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Preparing to be Deposed III: Being Truly Prepared

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Being deposed is not an experience you come away from wanting to do it again, but when you are well prepared it is an experience that you can come away from realizing it was not as bad as you expected.

Now that we have dealt with scheduling and being paid for your time spent being deposed, it is time to focus on actually getting prepared to be deposed. Being prepared to be deposed will truly make the whole process a lot less stressful and will likely reduce the amount of time spent in deposition.

The first thing you need to do to get yourself prepared is to review your medical records for the patient in question. You will want to pay special attention to the initial visit, last visit and the patient’s status as of the time you last saw them. If you received another provider’s records in the context of your care and treatment of the patient, you should probably be at least familiar with their records as well.

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It is important to keep in mind that if you make any notes to help yourself remember key dates and plan to bring those notes to your deposition that the attorney who is deposing you will likely request to make a copy of your notes. With that in mind your notes should contain only key dates and other factual information rather than personal opinions and comments about the patient that do not appear in the medical records.

If you have retained counsel to represent you at your deposition, you will also want to make the time to meet with your attorney to allow them to help you prepare to be deposed. Your attorney could offer you valuable insight to help the process of being deposed go as smoothly as possible. If you have never been deposed before or if it has been a long time since you have been deposed it might make sense to do some role playing with your attorney by having them ask you questions in a deposition like fashion. Having some real world experience with answering questions is likely to make you feel more prepared for your deposition.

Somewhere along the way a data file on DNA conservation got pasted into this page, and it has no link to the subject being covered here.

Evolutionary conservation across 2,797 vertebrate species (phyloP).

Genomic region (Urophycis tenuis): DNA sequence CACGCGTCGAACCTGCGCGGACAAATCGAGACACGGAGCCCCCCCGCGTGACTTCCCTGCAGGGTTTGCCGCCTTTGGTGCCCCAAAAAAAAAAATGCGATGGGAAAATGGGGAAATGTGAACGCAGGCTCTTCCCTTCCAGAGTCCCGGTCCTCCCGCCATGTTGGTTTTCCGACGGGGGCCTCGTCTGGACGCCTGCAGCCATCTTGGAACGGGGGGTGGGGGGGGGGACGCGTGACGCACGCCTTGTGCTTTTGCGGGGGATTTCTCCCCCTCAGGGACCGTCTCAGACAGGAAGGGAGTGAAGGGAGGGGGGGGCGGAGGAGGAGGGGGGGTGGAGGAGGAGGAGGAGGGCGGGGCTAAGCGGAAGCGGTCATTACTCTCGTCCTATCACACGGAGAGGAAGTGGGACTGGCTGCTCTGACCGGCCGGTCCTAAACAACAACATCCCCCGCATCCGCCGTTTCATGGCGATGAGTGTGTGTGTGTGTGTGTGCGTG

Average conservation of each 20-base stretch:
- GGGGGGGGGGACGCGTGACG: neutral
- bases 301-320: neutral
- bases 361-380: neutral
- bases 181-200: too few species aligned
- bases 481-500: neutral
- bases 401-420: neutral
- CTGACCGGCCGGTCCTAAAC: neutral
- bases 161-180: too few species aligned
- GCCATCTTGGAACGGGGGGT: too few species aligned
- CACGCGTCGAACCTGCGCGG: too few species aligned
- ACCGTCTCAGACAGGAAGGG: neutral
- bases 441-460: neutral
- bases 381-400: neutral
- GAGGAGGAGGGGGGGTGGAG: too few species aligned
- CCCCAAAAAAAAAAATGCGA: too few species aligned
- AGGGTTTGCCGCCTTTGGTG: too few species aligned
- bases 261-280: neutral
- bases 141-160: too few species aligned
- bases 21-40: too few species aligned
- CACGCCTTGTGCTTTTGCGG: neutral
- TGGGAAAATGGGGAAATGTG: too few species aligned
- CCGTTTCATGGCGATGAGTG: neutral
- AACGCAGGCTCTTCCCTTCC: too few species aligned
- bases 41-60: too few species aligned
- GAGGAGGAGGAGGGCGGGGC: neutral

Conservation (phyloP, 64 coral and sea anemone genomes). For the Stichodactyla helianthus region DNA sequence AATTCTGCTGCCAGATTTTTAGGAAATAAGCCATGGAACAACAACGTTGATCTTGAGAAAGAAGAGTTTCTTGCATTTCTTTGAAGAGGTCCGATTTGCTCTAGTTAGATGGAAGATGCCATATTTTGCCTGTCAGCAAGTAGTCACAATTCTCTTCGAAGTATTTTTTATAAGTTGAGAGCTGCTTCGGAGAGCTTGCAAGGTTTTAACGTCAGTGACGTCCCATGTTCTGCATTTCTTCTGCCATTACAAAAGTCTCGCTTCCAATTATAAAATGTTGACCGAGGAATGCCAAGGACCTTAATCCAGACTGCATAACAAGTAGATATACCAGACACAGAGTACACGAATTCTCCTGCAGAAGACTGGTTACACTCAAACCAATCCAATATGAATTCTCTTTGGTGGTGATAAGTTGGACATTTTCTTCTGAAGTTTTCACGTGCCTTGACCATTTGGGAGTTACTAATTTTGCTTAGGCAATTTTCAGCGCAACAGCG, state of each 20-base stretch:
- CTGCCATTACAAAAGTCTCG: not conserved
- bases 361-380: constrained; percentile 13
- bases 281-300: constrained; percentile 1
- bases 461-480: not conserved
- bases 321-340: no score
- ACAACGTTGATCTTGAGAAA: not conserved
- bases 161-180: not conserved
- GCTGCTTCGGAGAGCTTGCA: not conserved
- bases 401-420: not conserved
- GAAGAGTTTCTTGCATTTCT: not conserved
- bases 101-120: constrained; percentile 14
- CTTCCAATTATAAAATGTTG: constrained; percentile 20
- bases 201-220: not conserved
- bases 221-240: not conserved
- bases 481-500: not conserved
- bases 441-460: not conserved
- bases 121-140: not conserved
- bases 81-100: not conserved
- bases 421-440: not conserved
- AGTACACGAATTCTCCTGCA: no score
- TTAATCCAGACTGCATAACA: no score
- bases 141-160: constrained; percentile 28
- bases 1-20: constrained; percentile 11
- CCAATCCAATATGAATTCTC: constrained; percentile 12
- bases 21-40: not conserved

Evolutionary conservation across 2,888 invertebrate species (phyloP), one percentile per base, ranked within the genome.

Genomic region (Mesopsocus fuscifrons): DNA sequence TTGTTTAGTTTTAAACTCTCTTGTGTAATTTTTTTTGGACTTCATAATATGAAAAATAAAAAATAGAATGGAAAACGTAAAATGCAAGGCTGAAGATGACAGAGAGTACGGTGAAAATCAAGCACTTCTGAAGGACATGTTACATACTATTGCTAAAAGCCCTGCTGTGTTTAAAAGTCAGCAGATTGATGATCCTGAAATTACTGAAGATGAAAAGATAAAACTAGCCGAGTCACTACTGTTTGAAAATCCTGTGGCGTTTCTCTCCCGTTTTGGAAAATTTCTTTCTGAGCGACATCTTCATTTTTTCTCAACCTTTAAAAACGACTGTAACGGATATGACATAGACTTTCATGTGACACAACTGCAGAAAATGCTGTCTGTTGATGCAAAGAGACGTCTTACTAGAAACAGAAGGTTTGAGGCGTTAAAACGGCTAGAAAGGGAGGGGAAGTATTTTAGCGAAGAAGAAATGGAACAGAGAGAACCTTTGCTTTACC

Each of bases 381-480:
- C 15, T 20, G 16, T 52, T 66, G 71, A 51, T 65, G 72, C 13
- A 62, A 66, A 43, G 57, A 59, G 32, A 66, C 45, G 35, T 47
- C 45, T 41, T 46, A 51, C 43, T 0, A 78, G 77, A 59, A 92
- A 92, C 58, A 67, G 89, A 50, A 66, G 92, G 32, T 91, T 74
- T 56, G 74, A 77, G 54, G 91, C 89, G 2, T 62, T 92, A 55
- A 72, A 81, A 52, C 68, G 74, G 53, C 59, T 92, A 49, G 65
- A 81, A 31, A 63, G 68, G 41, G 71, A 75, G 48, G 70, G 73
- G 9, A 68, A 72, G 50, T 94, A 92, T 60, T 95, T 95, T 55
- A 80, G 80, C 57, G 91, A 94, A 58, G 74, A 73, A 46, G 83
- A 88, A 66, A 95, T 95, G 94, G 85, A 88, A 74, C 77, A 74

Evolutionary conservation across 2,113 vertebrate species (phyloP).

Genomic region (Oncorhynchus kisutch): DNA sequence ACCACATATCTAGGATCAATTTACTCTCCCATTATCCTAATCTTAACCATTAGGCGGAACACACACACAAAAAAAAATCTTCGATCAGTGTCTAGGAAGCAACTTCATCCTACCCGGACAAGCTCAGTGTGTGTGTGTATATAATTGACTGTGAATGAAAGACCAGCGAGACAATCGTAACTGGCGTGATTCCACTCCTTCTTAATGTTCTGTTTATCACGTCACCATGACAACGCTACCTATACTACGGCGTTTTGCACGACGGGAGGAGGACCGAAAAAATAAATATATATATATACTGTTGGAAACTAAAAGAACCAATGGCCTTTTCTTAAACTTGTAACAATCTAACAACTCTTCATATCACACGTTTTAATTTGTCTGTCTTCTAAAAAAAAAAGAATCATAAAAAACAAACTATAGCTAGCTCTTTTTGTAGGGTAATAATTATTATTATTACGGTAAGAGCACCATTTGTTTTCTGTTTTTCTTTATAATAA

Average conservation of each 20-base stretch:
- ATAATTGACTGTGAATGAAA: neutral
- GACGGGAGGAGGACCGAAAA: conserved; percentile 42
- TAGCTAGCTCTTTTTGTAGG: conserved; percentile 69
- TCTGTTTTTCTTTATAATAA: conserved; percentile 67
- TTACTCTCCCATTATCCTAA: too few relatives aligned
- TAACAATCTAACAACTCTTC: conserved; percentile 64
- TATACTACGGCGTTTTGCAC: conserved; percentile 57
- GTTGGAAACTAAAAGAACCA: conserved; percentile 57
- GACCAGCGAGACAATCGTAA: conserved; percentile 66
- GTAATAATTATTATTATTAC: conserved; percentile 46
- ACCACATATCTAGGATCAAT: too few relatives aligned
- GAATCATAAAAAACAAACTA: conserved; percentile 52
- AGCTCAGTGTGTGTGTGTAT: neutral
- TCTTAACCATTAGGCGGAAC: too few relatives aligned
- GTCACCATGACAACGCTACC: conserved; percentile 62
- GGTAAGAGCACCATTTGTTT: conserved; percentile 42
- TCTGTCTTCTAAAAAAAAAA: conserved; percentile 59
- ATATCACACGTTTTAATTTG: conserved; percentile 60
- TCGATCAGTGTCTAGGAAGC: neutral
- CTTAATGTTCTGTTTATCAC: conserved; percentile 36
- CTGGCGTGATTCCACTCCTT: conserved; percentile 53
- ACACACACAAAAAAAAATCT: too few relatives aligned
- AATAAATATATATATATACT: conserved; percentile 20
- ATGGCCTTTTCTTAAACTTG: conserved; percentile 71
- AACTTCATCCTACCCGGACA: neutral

Finally, when the time comes for your actual deposition, be sure to take care of the things that you can control to come across in the best possible light leaving the involved attorneys with the impression that you are a competent, caring, and dedicated healthcare professional. Those things include dressing in a professional manner, showing up on time, and handling yourself in a professional manner during questioning.

Being deposed is not an experience you come away from wanting to do it again, but when you are well prepared it is an experience that you can come away from realizing it was not as bad as you expected.


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